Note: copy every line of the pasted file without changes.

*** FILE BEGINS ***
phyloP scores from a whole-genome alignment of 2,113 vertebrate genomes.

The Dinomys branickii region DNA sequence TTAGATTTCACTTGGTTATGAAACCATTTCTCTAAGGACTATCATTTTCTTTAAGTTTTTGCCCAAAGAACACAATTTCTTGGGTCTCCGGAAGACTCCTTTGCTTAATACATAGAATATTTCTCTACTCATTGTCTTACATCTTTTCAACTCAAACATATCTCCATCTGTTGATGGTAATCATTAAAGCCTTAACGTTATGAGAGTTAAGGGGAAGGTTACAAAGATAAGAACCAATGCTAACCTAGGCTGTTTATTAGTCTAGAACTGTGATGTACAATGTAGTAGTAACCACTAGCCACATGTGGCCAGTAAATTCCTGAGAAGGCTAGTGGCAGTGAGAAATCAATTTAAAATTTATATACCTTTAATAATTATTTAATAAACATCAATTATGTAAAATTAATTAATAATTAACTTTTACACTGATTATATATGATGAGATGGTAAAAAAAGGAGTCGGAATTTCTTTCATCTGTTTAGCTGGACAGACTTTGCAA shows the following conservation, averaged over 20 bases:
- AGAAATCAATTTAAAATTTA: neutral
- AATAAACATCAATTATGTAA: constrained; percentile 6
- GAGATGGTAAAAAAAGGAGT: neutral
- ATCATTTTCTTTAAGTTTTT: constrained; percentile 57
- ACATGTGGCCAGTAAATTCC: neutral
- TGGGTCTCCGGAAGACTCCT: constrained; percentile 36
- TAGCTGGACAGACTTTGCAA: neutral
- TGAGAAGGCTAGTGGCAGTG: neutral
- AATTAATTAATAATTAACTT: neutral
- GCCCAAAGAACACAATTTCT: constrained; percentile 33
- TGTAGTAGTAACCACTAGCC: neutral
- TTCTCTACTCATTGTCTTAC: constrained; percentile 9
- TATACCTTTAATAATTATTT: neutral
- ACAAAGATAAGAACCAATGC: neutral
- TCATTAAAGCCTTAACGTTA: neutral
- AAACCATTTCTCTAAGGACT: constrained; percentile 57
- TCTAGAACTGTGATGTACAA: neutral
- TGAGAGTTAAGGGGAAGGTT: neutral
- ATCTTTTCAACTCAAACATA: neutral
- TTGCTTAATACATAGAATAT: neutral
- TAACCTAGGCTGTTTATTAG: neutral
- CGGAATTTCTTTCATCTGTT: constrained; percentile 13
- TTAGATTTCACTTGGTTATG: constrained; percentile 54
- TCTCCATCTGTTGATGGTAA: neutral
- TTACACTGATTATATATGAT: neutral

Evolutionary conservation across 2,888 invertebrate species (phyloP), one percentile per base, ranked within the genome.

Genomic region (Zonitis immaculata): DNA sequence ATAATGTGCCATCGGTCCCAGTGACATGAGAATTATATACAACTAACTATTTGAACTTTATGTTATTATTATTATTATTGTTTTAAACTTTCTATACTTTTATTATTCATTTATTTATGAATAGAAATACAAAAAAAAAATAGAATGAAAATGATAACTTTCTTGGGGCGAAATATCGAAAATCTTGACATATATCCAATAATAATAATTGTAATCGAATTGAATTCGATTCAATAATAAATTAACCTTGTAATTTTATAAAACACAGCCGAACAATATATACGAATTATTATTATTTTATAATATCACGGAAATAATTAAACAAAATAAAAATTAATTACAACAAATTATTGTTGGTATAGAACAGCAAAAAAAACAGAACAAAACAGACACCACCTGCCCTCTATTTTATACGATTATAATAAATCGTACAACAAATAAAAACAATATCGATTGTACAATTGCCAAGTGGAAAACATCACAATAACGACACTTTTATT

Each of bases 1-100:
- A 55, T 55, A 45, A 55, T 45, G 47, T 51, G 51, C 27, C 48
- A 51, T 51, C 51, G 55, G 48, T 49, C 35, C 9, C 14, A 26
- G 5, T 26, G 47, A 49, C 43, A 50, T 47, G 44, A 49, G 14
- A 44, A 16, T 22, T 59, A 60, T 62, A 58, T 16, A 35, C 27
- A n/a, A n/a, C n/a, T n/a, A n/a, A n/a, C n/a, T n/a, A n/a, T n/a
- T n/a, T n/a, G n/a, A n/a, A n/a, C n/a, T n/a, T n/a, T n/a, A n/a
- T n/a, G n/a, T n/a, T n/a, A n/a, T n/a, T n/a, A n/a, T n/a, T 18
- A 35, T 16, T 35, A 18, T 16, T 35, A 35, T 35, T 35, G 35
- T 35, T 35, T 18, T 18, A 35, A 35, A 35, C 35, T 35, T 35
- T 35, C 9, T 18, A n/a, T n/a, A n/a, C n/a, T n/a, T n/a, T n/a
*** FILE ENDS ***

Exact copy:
phyloP scores from a whole-genome alignment of 2,113 vertebrate genomes.

The Dinomys branickii region DNA sequence TTAGATTTCACTTGGTTATGAAACCATTTCTCTAAGGACTATCATTTTCTTTAAGTTTTTGCCCAAAGAACACAATTTCTTGGGTCTCCGGAAGACTCCTTTGCTTAATACATAGAATATTTCTCTACTCATTGTCTTACATCTTTTCAACTCAAACATATCTCCATCTGTTGATGGTAATCATTAAAGCCTTAACGTTATGAGAGTTAAGGGGAAGGTTACAAAGATAAGAACCAATGCTAACCTAGGCTGTTTATTAGTCTAGAACTGTGATGTACAATGTAGTAGTAACCACTAGCCACATGTGGCCAGTAAATTCCTGAGAAGGCTAGTGGCAGTGAGAAATCAATTTAAAATTTATATACCTTTAATAATTATTTAATAAACATCAATTATGTAAAATTAATTAATAATTAACTTTTACACTGATTATATATGATGAGATGGTAAAAAAAGGAGTCGGAATTTCTTTCATCTGTTTAGCTGGACAGACTTTGCAA shows the following conservation, averaged over 20 bases:
- AGAAATCAATTTAAAATTTA: neutral
- AATAAACATCAATTATGTAA: constrained; percentile 6
- GAGATGGTAAAAAAAGGAGT: neutral
- ATCATTTTCTTTAAGTTTTT: constrained; percentile 57
- ACATGTGGCCAGTAAATTCC: neutral
- TGGGTCTCCGGAAGACTCCT: constrained; percentile 36
- TAGCTGGACAGACTTTGCAA: neutral
- TGAGAAGGCTAGTGGCAGTG: neutral
- AATTAATTAATAATTAACTT: neutral
- GCCCAAAGAACACAATTTCT: constrained; percentile 33
- TGTAGTAGTAACCACTAGCC: neutral
- TTCTCTACTCATTGTCTTAC: constrained; percentile 9
- TATACCTTTAATAATTATTT: neutral
- ACAAAGATAAGAACCAATGC: neutral
- TCATTAAAGCCTTAACGTTA: neutral
- AAACCATTTCTCTAAGGACT: constrained; percentile 57
- TCTAGAACTGTGATGTACAA: neutral
- TGAGAGTTAAGGGGAAGGTT: neutral
- ATCTTTTCAACTCAAACATA: neutral
- TTGCTTAATACATAGAATAT: neutral
- TAACCTAGGCTGTTTATTAG: neutral
- CGGAATTTCTTTCATCTGTT: constrained; percentile 13
- TTAGATTTCACTTGGTTATG: constrained; percentile 54
- TCTCCATCTGTTGATGGTAA: neutral
- TTACACTGATTATATATGAT: neutral

Evolutionary conservation across 2,888 invertebrate species (phyloP), one percentile per base, ranked within the genome.

Genomic region (Zonitis immaculata): DNA sequence ATAATGTGCCATCGGTCCCAGTGACATGAGAATTATATACAACTAACTATTTGAACTTTATGTTATTATTATTATTATTGTTTTAAACTTTCTATACTTTTATTATTCATTTATTTATGAATAGAAATACAAAAAAAAAATAGAATGAAAATGATAACTTTCTTGGGGCGAAATATCGAAAATCTTGACATATATCCAATAATAATAATTGTAATCGAATTGAATTCGATTCAATAATAAATTAACCTTGTAATTTTATAAAACACAGCCGAACAATATATACGAATTATTATTATTTTATAATATCACGGAAATAATTAAACAAAATAAAAATTAATTACAACAAATTATTGTTGGTATAGAACAGCAAAAAAAACAGAACAAAACAGACACCACCTGCCCTCTATTTTATACGATTATAATAAATCGTACAACAAATAAAAACAATATCGATTGTACAATTGCCAAGTGGAAAACATCACAATAACGACACTTTTATT

Each of bases 1-100:
- A 55, T 55, A 45, A 55, T 45, G 47, T 51, G 51, C 27, C 48
- A 51, T 51, C 51, G 55, G 48, T 49, C 35, C 9, C 14, A 26
- G 5, T 26, G 47, A 49, C 43, A 50, T 47, G 44, A 49, G 14
- A 44, A 16, T 22, T 59, A 60, T 62, A 58, T 16, A 35, C 27
- A n/a, A n/a, C n/a, T n/a, A n/a, A n/a, C n/a, T n/a, A n/a, T n/a
- T n/a, T n/a, G n/a, A n/a, A n/a, C n/a, T n/a, T n/a, T n/a, A n/a
- T n/a, G n/a, T n/a, T n/a, A n/a, T n/a, T n/a, A n/a, T n/a, T 18
- A 35, T 16, T 35, A 18, T 16, T 35, A 35, T 35, T 35, G 35
- T 35, T 35, T 18, T 18, A 35, A 35, A 35, C 35, T 35, T 35
- T 35, C 9, T 18, A n/a, T n/a, A n/a, C n/a, T n/a, T n/a, T n/a